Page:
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About the Author : StephanieAn artistic gardener aiming to feed the body & soul through an urban potager garden & a community veggie plot in Vancouver.View all posts by Stephanie

  1. Kat White
    Kat WhiteNovember 12,10

    Stevie thanks so much in joining me in a bit of dirty laundry airing. I think it is an important message, especially for those new to gardening. But I might have to disagree on your moldy birdfeeder being a total failure. That black mold growing out of the tube like some alien creature makes for one awesome photo. (And I too have a collection of eggshells waiting for action!)

  2. meemsnyc
    meemsnycNovember 12,10

    Oh my, that black fungus is funky!

  3. Shirley
    ShirleyNovember 12,10

    Great post! You’ve made every one of us who burden ourselves with guilt over things undone feel just a bit better and “normal”. No need to burden ourselves with all that, afterall, the weeds will wait until we have time.

  4. Priscilla Prince
    Priscilla PrinceNovember 13,10

    I love your honesty. Your post reminded me of myself, I’m relieved to know I’m not the only one! I can relate to the frustration and guilt. We’re all busy and although our gardens aren’t perfect, it’s beautiful, it’s a place of healing.

  5. Wendy
    WendyNovember 14,10

    ha ha – how brave to post these photos. I smell neglect – and I know it well! :)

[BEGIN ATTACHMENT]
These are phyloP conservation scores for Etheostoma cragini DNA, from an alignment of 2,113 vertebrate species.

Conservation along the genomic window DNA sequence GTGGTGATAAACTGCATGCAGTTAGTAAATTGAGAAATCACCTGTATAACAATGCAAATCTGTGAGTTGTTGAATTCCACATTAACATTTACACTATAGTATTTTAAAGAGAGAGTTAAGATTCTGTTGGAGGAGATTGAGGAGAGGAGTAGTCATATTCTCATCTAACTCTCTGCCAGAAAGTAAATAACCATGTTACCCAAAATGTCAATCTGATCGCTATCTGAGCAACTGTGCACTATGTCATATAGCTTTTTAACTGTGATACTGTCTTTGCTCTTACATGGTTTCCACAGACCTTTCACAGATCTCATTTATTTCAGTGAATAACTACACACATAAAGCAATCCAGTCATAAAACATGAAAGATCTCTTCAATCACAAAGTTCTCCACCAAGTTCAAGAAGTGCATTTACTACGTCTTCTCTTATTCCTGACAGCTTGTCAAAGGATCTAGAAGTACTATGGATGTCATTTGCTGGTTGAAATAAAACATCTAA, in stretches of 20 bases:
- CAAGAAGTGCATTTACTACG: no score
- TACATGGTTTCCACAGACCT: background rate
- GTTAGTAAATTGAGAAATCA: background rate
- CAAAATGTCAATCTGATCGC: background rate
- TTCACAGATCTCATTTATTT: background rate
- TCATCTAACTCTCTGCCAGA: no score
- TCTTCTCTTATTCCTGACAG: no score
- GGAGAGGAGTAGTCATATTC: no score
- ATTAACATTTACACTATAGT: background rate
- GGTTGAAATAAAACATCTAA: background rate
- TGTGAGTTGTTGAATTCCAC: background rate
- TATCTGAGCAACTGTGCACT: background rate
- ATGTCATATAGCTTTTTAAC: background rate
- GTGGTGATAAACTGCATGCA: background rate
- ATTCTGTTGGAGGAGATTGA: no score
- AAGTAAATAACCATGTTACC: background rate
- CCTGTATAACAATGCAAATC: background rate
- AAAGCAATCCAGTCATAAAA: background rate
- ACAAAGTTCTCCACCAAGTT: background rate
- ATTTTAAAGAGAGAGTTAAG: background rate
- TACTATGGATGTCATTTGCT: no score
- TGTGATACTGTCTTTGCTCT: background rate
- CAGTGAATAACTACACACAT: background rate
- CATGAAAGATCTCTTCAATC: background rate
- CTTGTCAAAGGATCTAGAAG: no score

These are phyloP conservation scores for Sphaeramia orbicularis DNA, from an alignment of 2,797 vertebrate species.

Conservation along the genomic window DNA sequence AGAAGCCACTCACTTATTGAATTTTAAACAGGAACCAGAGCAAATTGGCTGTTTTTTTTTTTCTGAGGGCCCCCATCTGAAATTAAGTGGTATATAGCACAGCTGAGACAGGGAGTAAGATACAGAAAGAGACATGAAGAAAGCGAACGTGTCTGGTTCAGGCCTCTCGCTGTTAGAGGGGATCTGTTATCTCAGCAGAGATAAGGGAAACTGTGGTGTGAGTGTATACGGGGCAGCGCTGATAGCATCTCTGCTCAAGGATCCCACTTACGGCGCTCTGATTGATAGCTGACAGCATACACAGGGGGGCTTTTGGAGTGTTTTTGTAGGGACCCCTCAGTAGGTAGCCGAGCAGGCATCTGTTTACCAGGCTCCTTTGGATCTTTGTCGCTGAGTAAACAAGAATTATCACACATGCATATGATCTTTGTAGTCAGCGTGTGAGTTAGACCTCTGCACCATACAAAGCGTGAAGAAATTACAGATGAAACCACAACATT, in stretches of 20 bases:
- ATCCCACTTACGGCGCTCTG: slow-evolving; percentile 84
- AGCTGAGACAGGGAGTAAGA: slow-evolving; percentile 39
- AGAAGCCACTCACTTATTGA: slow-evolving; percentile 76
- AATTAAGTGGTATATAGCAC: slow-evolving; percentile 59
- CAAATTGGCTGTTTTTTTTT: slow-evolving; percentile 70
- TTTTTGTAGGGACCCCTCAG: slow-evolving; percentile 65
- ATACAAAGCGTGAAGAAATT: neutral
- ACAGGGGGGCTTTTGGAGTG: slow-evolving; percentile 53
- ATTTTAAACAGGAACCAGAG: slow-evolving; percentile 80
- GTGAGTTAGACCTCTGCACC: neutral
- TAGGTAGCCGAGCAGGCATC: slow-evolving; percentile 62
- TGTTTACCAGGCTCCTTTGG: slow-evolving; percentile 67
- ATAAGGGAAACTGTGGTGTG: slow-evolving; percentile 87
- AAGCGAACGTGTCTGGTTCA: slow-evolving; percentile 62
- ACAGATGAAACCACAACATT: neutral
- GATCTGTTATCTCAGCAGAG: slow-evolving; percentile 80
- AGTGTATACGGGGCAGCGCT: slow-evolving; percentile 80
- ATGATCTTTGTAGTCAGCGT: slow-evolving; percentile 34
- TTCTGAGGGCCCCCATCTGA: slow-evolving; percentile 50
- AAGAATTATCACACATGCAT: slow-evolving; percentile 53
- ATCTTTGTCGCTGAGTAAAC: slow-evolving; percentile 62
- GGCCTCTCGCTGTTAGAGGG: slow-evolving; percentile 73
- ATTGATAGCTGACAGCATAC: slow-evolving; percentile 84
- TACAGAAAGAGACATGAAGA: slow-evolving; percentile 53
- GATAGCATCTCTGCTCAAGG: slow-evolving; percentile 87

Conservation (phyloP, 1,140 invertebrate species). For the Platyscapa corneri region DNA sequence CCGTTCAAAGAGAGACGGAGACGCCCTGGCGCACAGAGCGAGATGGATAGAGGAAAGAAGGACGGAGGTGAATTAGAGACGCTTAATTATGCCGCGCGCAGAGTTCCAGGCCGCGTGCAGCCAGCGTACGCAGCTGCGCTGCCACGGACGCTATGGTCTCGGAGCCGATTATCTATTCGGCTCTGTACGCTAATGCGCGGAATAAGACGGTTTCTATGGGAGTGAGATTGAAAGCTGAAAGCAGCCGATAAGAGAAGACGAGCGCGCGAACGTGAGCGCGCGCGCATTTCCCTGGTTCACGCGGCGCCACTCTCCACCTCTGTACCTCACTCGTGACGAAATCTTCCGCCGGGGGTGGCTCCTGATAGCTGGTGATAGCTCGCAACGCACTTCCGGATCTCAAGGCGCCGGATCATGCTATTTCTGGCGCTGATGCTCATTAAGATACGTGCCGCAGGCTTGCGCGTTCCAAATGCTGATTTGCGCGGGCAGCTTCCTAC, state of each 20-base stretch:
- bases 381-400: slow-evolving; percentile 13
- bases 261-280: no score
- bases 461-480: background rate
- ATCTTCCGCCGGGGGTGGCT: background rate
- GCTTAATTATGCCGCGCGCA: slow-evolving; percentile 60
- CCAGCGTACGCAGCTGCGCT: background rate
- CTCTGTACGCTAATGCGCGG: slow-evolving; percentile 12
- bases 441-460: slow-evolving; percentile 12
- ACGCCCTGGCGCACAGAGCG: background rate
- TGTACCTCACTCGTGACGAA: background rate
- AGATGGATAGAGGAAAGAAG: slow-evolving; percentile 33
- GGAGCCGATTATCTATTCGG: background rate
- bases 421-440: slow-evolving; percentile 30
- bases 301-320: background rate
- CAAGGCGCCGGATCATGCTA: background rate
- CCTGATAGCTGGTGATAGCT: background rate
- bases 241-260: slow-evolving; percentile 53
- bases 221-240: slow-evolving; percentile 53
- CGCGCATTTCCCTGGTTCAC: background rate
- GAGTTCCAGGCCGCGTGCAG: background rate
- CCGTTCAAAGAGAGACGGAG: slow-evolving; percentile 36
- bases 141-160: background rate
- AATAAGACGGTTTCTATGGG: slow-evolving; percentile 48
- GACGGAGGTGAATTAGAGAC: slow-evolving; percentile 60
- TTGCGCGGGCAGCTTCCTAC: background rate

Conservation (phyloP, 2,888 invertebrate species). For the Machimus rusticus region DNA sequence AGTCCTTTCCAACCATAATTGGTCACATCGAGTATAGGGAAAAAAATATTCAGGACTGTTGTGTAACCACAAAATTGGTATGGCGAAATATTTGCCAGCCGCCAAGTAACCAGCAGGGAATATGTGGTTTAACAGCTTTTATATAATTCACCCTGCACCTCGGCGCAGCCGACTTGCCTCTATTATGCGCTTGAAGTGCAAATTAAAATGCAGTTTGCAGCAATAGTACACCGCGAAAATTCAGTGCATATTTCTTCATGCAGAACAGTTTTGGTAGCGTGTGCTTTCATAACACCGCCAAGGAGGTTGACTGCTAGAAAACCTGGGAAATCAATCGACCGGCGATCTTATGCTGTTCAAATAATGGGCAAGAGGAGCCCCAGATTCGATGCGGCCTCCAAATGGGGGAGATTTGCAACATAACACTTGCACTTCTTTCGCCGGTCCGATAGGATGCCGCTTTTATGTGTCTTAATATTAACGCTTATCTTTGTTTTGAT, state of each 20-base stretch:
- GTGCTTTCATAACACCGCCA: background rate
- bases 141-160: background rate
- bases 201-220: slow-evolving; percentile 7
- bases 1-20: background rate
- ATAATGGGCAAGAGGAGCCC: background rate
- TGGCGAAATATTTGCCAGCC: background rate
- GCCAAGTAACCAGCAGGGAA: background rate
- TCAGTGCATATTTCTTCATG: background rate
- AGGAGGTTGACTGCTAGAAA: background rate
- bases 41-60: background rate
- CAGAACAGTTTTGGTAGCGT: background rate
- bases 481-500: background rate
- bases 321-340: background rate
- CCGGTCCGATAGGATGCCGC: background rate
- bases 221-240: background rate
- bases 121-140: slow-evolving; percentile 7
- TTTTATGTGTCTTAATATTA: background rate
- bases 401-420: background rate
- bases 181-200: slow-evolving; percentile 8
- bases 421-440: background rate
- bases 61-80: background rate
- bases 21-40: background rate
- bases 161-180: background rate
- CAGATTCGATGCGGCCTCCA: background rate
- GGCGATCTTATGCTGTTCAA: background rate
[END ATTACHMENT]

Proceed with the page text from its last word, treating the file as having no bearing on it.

6. melanie
    melanieNovember 15,10

    I think it is great Stevie no one can do everything all of the time.

  7. TS
    TSNovember 16,10

    When I feel too exhausted, hot, overwhelmed, etc I head out to the garden anyway, usually. Creating something beautiful and knowing I’m contributing to something larger than myself makes the effort worth it. A jolt of caffeine helps, too!!

  8. Dim Sum Gardener
    Dim Sum GardenerNovember 19,10

    I love the title of your blog. Sometimes the best therapy is to do nothing. I’ve officially downed tools and will not be doing anything more taxing than watching the red robins and blue tits feast on sunflower heads left standing until next year. No doubt I shall ‘enjoy’ weeding therapy come spring!

  9. Deb W
    Deb WNovember 21,10

    Being total anal and gardening are a bad combo BUT Grandma said, “Once to seed, seven to weed!” And I’ve muttered this under my breath more than once over the years. ;)

  10. Meg
    MegFebruary 10,11

    oh i wish i’d found your blog earlier, i didn’t know eggshells would keep away slugs!

    i had a big chaotic yard in burnaby for three years, also with much guilt and many half-done projects staring at me… until a month ago, when i moved to an apartment downtown. having no weeds or lawn or pruning has liberated me to doing all the small scale projects i hadn’t time for previously – sprouting, actually keeping herbs alive… indoor garden therapy.

    (i love the weedy overgrown picture, it looks happy and alive.)

  11. jackie thompson
    jackie thompsonNovember 8,13

    I love this. It makes me realize I am not alone in not doing all I should.